## A Conversation for Fractions

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Catwoman Started conversation Jul 12, 2001

An excellent entry. It probably makes me seem really sad to admit it but I actually rather enjoyed reading the entry the whole way through. More, please! How about ratio and proportion which, although mentioned in the 'Fractions' entry isn't fully covered, I think. Or maybe percentages and how to work with them. I'm sure that vast majority of people in this country (the UK) would struggle to work out the full price (ie 100%) of something given only a reduced price (say 75%).

"Well, that's easy," they say, "you just add on 25%." And then proceed to work out 25% of the reduced price ...

One little thing (and I know how hard it is to change edited entries, but) -

"The same fraction can be written with different denominators."

Hmmm. You need to tread very carefully with statements like that. Is 3/4 the *same* fraction as 6/8 or is it merely a representation of the same proportion? From a primary school teacher's point of view it's the latter.

Just like 3*8 gives the same answer as 4*6, they also are not the same, ie 3 rows of 8 isn't the same as 4 rows of 6, which is particularly relevant when trying to get 8 year olds to visualise multiplication.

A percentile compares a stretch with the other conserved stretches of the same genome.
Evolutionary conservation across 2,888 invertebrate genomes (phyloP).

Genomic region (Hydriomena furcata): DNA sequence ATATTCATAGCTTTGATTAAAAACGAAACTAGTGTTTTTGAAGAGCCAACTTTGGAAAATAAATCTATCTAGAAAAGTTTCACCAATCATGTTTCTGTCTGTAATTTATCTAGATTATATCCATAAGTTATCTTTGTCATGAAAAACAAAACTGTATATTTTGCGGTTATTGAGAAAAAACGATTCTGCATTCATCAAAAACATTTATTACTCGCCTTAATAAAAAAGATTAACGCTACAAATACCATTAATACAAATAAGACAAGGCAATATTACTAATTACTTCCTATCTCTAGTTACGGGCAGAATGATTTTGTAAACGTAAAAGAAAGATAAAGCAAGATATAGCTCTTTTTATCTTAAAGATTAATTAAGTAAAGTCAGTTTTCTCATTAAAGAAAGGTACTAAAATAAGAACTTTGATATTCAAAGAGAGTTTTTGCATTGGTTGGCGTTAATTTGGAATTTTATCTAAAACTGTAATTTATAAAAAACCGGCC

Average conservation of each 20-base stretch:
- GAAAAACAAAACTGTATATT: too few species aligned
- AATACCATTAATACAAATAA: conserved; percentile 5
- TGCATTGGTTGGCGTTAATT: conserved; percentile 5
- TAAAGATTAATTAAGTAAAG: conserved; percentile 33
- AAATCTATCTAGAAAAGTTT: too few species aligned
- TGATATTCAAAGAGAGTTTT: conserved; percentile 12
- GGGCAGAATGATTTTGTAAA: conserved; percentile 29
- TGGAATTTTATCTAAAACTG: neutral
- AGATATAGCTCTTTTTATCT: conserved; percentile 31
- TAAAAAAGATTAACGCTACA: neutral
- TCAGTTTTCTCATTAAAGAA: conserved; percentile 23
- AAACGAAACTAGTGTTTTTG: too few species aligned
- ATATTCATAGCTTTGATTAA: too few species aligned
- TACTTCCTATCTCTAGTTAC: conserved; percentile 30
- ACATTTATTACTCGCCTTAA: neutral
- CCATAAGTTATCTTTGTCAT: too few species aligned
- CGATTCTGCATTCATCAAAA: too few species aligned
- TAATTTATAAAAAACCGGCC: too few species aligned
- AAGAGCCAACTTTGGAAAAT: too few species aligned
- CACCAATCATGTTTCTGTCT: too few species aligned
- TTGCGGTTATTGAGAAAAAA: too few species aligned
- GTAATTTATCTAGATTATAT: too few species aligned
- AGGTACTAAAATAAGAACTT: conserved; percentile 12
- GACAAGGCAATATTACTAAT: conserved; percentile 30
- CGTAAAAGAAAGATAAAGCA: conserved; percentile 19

Am I being too picky? Probably. In which case I apologise, because I still think it's a good entry, and I'm tempted to use it with my class when next I teach fractions.

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toybox Posted Dec 18, 2002

Are 3/4 and 6/8 the same? Well, if these are viewed are equivalence classes of the pairs of integers (3,4) and (6,8) modulo, well, some well-chosen equivalence relation, I daresay they are the same object.

In fact, I think they can be considered to be different as they don't ring the same bell, if I may say so. When I read 3/4 I imagine a pizza cut in four parts, three of which had been eaten. In 6/8 I imagine the same pizza cut in eight parts, six of which have been eaten, and there are two parts left (two smaller parts but two nonetheless).

It's always the same problem with maths, objects looking the same but being different or looking different but being the same. It's the same for functions, one should not consider two functions to be equal unless they have same domain and same codomain (the codomain in the target set). For example, the sine from the reals to the reals should be viewed not as the same function as the sine from the reals to [-1 1], say.

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